This part of the forest was very cool: lichens were dripping from the conifers and coating the bare branches of the deciduous trees, making them appear to be coated with green frost.
Heading uphill toward Deception Pass Bridge

Breathtaking views emerge as we gain elevation.


Deception Pass Bridge behind a thin veil of trees

After passing beneath the bridge, we continued along the Goose Rock Trail, which skirts along a bluff overlooking Strawberry and Ben Ure Islands.  We came across very few hikers on the Goose Rock trail, which was a pleasant respite from the more-populated North Beach trail, and it was at this point that my mind could fully settle into the scenery around me.  The sound of my clunky hiking boots was dampened by the fragrant carpet of humus on the trail (that would be humus as in decaying leaves, not hummus as in the yummy spread for crackers… Unfortunately, we did not bring any sustenance along with us on the hike, so I definitely could have gone for some hummus at this point!), and in moments where we paused along the trail to take in the view, it was so quiet and still that I could almost feel the forest breathing; inhaling the damp, salty air and exhaling that sweet, slightly intoxicating fragrance that is so characteristic of Northwest forests.  With water views on one side and old-growth forest on the other, we continued on the trail as long as we dared until daylight began to wane, signaling it was time to turn around and trek back to the West Beach on the other side of the park.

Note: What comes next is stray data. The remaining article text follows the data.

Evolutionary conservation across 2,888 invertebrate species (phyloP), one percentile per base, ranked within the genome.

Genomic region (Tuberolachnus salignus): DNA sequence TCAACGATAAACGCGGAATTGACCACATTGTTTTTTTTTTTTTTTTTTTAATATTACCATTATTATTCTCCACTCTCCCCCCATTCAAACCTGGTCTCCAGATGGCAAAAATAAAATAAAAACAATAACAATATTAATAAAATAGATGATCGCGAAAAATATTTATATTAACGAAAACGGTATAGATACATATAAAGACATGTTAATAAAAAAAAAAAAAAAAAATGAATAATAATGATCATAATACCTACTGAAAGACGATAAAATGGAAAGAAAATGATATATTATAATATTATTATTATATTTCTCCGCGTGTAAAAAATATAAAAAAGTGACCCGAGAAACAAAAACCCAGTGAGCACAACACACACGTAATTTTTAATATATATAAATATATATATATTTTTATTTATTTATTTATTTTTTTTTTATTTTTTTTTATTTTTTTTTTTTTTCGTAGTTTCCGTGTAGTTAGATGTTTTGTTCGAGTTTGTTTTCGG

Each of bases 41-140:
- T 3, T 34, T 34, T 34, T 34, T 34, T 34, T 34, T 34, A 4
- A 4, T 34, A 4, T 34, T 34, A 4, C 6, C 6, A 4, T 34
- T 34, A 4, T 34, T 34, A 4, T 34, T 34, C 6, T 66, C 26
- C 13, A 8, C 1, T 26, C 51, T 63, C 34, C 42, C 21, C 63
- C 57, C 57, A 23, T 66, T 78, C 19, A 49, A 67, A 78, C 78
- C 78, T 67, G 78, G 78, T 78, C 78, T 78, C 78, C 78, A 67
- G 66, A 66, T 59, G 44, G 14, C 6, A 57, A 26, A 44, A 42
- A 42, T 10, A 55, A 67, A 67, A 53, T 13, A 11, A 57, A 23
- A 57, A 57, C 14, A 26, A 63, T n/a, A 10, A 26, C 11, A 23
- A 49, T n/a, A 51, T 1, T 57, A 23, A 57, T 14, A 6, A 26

This view of Mount Baker from Goose Rock Trail was a pleasant surprise!

Can't you just smell that damp, clean, forest-y fragrance?

Goose Rock Trail was lined by even more towering trees

More views of the water, which was a lovely turquoise color that day
On the return hike, we skipped back and forth between the forest trail and the beach, enjoying the best of both landscapes. On the last leg of the trail, I bade farewell to the old-growth trees for the final time as we descended toward the beach.  Progress was slow as we made our way through the deep, loose pebbles covering the shore, stopping every dozen yards or so to pick up any perfectly smooth, flat stones we spied – ideal rocks for tossing out over the water to see how many times they will skip! I managed to top out at four skips, but my husband beat me soundly with multiple tosses of eight or more skips. Looks like I have some practicing to do.  At the end of the beach, we clambered up an outcrop of rock, and then continued onto the trail past an amphitheater for a brief jaunt through the woods before emerging into the West Beach parking area, bringing our wanderings full-circle.